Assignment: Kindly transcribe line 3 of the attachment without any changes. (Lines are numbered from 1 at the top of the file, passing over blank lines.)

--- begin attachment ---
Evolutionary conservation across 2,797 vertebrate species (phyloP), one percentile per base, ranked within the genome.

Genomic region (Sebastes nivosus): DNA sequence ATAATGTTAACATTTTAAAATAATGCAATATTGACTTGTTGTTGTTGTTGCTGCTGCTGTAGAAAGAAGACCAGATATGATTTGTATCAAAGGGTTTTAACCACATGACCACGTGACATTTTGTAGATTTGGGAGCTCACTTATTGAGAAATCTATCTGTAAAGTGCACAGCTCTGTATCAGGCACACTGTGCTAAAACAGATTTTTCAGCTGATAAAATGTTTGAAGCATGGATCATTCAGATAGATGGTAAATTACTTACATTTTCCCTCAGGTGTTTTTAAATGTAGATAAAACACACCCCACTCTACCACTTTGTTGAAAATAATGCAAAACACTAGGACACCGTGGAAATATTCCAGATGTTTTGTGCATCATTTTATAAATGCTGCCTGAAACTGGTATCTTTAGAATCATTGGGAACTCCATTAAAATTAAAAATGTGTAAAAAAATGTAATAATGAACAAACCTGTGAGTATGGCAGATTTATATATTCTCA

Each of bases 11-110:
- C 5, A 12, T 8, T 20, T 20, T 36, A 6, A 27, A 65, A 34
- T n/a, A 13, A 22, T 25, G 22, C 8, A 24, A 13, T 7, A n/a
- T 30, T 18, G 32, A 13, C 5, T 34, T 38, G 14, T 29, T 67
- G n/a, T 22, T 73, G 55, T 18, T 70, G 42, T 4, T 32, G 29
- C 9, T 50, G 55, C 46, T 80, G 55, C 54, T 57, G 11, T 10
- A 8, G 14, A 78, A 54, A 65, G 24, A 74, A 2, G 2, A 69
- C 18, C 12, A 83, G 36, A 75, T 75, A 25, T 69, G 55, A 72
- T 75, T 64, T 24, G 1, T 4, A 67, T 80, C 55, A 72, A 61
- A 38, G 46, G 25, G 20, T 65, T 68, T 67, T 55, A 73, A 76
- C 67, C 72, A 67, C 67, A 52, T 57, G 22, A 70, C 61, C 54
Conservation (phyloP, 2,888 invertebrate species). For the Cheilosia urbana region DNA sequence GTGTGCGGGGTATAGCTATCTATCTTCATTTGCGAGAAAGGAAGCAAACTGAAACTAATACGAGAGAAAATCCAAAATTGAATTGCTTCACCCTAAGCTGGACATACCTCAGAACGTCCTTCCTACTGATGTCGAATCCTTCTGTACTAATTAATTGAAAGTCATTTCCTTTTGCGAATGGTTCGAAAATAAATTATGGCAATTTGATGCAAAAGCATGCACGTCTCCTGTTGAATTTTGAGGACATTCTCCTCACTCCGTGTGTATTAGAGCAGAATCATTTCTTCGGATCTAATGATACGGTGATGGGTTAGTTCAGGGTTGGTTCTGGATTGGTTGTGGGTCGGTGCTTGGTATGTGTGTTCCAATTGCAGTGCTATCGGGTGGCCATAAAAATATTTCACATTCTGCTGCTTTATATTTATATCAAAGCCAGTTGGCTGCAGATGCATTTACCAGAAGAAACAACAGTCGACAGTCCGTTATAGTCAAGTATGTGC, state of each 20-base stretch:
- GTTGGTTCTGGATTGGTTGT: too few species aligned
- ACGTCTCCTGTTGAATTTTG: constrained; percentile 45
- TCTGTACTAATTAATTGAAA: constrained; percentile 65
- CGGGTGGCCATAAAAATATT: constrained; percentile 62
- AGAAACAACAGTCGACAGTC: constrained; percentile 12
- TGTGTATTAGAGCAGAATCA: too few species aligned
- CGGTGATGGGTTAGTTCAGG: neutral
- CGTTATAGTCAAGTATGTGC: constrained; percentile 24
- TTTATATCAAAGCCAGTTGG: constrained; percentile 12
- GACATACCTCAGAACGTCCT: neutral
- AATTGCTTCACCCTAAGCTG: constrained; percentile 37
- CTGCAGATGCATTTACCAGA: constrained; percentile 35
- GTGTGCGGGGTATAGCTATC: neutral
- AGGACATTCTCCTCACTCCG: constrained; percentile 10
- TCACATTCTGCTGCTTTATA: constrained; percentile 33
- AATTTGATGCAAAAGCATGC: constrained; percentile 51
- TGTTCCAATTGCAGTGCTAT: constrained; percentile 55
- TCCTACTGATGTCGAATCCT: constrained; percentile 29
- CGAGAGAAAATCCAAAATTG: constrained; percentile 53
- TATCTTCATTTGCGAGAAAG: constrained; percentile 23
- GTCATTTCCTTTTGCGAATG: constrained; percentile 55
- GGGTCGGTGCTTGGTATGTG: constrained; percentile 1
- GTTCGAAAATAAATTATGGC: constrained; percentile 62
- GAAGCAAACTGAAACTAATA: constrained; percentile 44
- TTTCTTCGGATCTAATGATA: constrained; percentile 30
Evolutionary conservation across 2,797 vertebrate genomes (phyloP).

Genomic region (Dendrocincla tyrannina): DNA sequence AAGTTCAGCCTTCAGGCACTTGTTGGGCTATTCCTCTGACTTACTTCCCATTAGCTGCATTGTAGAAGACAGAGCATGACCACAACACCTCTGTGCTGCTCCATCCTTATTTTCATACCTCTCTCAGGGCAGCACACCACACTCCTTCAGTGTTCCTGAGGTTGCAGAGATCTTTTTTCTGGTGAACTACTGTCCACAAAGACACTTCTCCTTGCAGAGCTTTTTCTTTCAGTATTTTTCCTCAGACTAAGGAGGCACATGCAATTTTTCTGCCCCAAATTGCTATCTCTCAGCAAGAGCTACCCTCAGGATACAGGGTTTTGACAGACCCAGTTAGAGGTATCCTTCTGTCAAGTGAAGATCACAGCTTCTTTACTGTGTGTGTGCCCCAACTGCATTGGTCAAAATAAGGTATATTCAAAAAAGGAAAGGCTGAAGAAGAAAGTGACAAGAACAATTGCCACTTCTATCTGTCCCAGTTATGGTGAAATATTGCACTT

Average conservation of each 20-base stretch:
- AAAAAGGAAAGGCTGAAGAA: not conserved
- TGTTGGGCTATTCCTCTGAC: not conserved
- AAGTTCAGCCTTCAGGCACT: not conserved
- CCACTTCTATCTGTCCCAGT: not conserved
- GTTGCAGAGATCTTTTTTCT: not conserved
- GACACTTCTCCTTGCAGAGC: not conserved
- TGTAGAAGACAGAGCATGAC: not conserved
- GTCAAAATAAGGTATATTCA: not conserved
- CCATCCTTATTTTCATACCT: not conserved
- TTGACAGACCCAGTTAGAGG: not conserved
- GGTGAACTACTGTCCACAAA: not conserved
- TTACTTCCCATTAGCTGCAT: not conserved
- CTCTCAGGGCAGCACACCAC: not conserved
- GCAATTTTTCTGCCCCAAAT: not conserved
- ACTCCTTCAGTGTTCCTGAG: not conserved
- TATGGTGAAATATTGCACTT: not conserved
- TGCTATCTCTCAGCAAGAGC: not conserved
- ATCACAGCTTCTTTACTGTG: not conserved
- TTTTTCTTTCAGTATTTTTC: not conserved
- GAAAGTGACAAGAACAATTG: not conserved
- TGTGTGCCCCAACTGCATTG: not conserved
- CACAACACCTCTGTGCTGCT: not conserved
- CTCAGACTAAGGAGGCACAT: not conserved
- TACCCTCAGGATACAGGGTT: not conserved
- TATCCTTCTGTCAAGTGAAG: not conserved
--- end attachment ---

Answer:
Each of bases 11-110: